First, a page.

The Coast Guard accused a seaman of murdering a shipmate. New evidence tells a different story
A Coast Guard seaman accused of murder was released from a San Diego brig Monday as the admiral overseeing his prosecution ordered a new hearing in the case
A Coast Guard seaman accused of murder was released from a San Diego brig Monday as the admiral overseeing his prosecution ordered a new hearing in the case.
Seaman Ethan W. Tucker, 21, was arrested August 28 after a seven-month Coast Guard investigation into the January death of Seaman Ethan Kelch, 19, who served on the same ship as Tucker— the Douglas Munro, a high endurance cutter based in Kodiak, Alaska.
Tucker is charged with murder, involuntary manslaughter, aggravated assault, making false official statements, obstruction of justice and failure to obey orders. He has not entered a plea and won't do so unless his case is referred to a court-martial.
Initially the Coast Guard accused Tucker of causing blunt force trauma to Kelch the night of Jan. 26 and dragging him into the frigid water where he drowned. His body was found Jan. 27.
However evidence presented by Tucker's defense at a preliminary Article 32 hearing Oct. 16 cast the events of that night in a different light.
Snapchat videos posted by a witness who was there that night — Coast Guard Seaman Trevin Hunter — showed Tucker trying to keep Kelch out of the water, not placing him there, said Navy Cmdr. Justin Henderson, Tucker's attorney at the hearing.
The videos were not shown in court.
According to testimony at the October hearing, Kelch often became belligerent and difficult to deal with when he drank. Henderson said on the night Kelch died, Tucker fought with him when Kelch tried to “go for a swim” in waters off Amaknak Island.
Henderson said that night the three men had downed a bottle of R&R Reserve Whiskey. Tucker fought to keep Kelch out of the water for about half an hour, according to Henderson, before Tucker collapsed, exhausted and intoxicated.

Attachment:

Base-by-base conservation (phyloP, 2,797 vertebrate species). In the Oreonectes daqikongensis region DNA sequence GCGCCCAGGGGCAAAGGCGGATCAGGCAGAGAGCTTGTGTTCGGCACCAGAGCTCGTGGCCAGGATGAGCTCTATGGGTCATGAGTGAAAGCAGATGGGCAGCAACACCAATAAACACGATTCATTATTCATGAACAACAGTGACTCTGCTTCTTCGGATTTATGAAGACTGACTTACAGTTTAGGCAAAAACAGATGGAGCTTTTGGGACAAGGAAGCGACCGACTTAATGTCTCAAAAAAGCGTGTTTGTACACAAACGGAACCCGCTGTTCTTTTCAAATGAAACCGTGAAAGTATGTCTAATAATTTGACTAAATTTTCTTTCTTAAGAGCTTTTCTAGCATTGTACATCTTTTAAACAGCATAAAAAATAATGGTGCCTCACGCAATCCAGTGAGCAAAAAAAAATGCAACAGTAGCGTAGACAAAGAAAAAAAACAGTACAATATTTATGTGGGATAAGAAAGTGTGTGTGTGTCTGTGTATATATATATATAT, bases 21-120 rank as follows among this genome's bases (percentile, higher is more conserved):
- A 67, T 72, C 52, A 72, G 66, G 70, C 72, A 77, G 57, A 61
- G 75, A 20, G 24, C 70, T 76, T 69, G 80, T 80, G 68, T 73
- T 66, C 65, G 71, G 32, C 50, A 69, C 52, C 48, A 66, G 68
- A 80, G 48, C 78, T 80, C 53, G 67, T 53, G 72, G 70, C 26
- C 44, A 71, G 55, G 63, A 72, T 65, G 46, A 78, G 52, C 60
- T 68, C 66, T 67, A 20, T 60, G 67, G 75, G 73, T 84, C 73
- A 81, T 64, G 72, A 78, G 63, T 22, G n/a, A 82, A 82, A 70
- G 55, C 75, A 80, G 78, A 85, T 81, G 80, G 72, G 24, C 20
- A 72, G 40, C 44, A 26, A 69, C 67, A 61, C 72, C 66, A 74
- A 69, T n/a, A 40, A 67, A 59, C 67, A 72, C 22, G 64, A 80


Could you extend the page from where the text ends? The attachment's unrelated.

Tucker was found unconscious 200 yards down the beach by first responders the next day.
Article 32 hearings in the military system serve a role similar to a civilian grand jury. A hearing officer hears testimony and weighs evidence before making recommendations on how to proceed to a convening authority — in this case, Vice Adm. Linda Fagan, the Coast Guard's Pacific area commander.
Testimony by the Alaska medical examiner who performed Kelch's autopsy also contradicted the government's narrative. Dr. Cristin Rolf testified over the phone that none of Kelch's head injuries were fatal and that he died by drowning.
That was enough for Fagan to send Tucker's case back to prosecutors. A new Article 32 hearing is scheduled for Dec. 3 in Alameda, California, where Tucker is now stationed.
The new charges eliminate language alleging Tucker caused “blunt force trauma” to Kelch and instead allege he struck the victim “unlawfully.”
Prosecutors now allege that Tucker left Kelch in the water rather than placing him there.
A maiming charge connected with the assault allegation was dropped.
On Monday, Rear Adm. Melvin W. Bouboulis ordered Tucker released from the Navy Consolidated Brig Miramar, where he has been held since his August arrest. In an email Monday, a Coast Guard spokesman said Tucker would work in logistics at Coast Guard Base Alameda while awaiting future court dates.
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